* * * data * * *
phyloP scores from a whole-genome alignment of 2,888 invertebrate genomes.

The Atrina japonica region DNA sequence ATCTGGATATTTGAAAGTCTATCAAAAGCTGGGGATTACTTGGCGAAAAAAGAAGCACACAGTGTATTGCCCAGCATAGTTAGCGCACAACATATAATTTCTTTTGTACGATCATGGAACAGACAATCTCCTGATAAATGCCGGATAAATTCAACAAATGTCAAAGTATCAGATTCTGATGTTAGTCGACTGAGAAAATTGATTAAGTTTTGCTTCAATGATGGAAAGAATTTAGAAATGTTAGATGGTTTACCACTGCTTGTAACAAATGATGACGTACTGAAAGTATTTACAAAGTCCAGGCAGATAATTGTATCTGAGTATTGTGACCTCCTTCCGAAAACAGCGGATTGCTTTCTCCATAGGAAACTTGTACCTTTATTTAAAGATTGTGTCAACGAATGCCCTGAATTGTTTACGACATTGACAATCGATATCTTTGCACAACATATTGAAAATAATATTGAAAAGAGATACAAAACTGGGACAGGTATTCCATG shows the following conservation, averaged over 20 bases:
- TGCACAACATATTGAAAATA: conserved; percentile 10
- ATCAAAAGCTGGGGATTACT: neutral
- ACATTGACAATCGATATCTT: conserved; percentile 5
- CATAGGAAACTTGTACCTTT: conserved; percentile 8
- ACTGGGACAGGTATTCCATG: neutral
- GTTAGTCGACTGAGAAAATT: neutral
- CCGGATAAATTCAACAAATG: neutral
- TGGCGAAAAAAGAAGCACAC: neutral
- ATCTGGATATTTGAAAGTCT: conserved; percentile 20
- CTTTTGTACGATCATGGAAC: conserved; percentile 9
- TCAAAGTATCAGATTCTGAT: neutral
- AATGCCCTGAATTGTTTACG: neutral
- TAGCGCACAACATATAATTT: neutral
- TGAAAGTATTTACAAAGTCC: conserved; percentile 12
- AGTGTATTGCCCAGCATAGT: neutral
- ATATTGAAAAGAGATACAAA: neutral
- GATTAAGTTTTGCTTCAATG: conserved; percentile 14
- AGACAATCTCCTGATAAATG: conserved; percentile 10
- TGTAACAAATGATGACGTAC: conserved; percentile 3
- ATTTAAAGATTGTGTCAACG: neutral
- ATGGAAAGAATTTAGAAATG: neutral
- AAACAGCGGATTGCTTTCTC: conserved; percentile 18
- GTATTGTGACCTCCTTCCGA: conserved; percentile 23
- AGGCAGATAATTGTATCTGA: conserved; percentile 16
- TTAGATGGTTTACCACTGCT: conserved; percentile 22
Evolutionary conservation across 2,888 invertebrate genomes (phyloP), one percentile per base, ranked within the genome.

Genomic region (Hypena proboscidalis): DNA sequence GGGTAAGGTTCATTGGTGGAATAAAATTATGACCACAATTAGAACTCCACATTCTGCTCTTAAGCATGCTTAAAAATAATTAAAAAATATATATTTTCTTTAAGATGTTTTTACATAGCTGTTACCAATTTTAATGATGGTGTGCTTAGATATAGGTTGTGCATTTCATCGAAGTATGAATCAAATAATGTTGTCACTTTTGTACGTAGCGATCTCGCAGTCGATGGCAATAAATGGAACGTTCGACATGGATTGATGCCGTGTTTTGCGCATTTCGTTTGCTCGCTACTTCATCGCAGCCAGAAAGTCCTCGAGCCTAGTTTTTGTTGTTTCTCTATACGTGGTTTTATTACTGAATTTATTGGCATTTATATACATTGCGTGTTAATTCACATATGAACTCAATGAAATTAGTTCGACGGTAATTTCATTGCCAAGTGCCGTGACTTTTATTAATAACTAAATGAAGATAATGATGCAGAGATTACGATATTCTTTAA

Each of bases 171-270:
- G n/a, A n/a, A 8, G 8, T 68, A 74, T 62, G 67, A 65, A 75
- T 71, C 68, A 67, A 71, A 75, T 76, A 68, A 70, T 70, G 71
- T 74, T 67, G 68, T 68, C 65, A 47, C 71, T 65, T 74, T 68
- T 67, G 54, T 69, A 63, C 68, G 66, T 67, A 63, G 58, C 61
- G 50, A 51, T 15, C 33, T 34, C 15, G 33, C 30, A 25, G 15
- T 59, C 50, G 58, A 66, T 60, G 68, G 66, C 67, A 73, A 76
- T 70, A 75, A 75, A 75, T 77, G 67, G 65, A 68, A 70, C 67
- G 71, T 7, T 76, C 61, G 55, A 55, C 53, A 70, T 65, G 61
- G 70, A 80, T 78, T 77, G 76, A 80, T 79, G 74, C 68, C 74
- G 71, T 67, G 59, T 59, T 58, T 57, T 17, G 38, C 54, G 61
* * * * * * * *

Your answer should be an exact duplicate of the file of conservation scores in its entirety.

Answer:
phyloP scores from a whole-genome alignment of 2,888 invertebrate genomes.

The Atrina japonica region DNA sequence ATCTGGATATTTGAAAGTCTATCAAAAGCTGGGGATTACTTGGCGAAAAAAGAAGCACACAGTGTATTGCCCAGCATAGTTAGCGCACAACATATAATTTCTTTTGTACGATCATGGAACAGACAATCTCCTGATAAATGCCGGATAAATTCAACAAATGTCAAAGTATCAGATTCTGATGTTAGTCGACTGAGAAAATTGATTAAGTTTTGCTTCAATGATGGAAAGAATTTAGAAATGTTAGATGGTTTACCACTGCTTGTAACAAATGATGACGTACTGAAAGTATTTACAAAGTCCAGGCAGATAATTGTATCTGAGTATTGTGACCTCCTTCCGAAAACAGCGGATTGCTTTCTCCATAGGAAACTTGTACCTTTATTTAAAGATTGTGTCAACGAATGCCCTGAATTGTTTACGACATTGACAATCGATATCTTTGCACAACATATTGAAAATAATATTGAAAAGAGATACAAAACTGGGACAGGTATTCCATG shows the following conservation, averaged over 20 bases:
- TGCACAACATATTGAAAATA: conserved; percentile 10
- ATCAAAAGCTGGGGATTACT: neutral
- ACATTGACAATCGATATCTT: conserved; percentile 5
- CATAGGAAACTTGTACCTTT: conserved; percentile 8
- ACTGGGACAGGTATTCCATG: neutral
- GTTAGTCGACTGAGAAAATT: neutral
- CCGGATAAATTCAACAAATG: neutral
- TGGCGAAAAAAGAAGCACAC: neutral
- ATCTGGATATTTGAAAGTCT: conserved; percentile 20
- CTTTTGTACGATCATGGAAC: conserved; percentile 9
- TCAAAGTATCAGATTCTGAT: neutral
- AATGCCCTGAATTGTTTACG: neutral
- TAGCGCACAACATATAATTT: neutral
- TGAAAGTATTTACAAAGTCC: conserved; percentile 12
- AGTGTATTGCCCAGCATAGT: neutral
- ATATTGAAAAGAGATACAAA: neutral
- GATTAAGTTTTGCTTCAATG: conserved; percentile 14
- AGACAATCTCCTGATAAATG: conserved; percentile 10
- TGTAACAAATGATGACGTAC: conserved; percentile 3
- ATTTAAAGATTGTGTCAACG: neutral
- ATGGAAAGAATTTAGAAATG: neutral
- AAACAGCGGATTGCTTTCTC: conserved; percentile 18
- GTATTGTGACCTCCTTCCGA: conserved; percentile 23
- AGGCAGATAATTGTATCTGA: conserved; percentile 16
- TTAGATGGTTTACCACTGCT: conserved; percentile 22
Evolutionary conservation across 2,888 invertebrate genomes (phyloP), one percentile per base, ranked within the genome.

Genomic region (Hypena proboscidalis): DNA sequence GGGTAAGGTTCATTGGTGGAATAAAATTATGACCACAATTAGAACTCCACATTCTGCTCTTAAGCATGCTTAAAAATAATTAAAAAATATATATTTTCTTTAAGATGTTTTTACATAGCTGTTACCAATTTTAATGATGGTGTGCTTAGATATAGGTTGTGCATTTCATCGAAGTATGAATCAAATAATGTTGTCACTTTTGTACGTAGCGATCTCGCAGTCGATGGCAATAAATGGAACGTTCGACATGGATTGATGCCGTGTTTTGCGCATTTCGTTTGCTCGCTACTTCATCGCAGCCAGAAAGTCCTCGAGCCTAGTTTTTGTTGTTTCTCTATACGTGGTTTTATTACTGAATTTATTGGCATTTATATACATTGCGTGTTAATTCACATATGAACTCAATGAAATTAGTTCGACGGTAATTTCATTGCCAAGTGCCGTGACTTTTATTAATAACTAAATGAAGATAATGATGCAGAGATTACGATATTCTTTAA

Each of bases 171-270:
- G n/a, A n/a, A 8, G 8, T 68, A 74, T 62, G 67, A 65, A 75
- T 71, C 68, A 67, A 71, A 75, T 76, A 68, A 70, T 70, G 71
- T 74, T 67, G 68, T 68, C 65, A 47, C 71, T 65, T 74, T 68
- T 67, G 54, T 69, A 63, C 68, G 66, T 67, A 63, G 58, C 61
- G 50, A 51, T 15, C 33, T 34, C 15, G 33, C 30, A 25, G 15
- T 59, C 50, G 58, A 66, T 60, G 68, G 66, C 67, A 73, A 76
- T 70, A 75, A 75, A 75, T 77, G 67, G 65, A 68, A 70, C 67
- G 71, T 7, T 76, C 61, G 55, A 55, C 53, A 70, T 65, G 61
- G 70, A 80, T 78, T 77, G 76, A 80, T 79, G 74, C 68, C 74
- G 71, T 67, G 59, T 59, T 58, T 57, T 17, G 38, C 54, G 61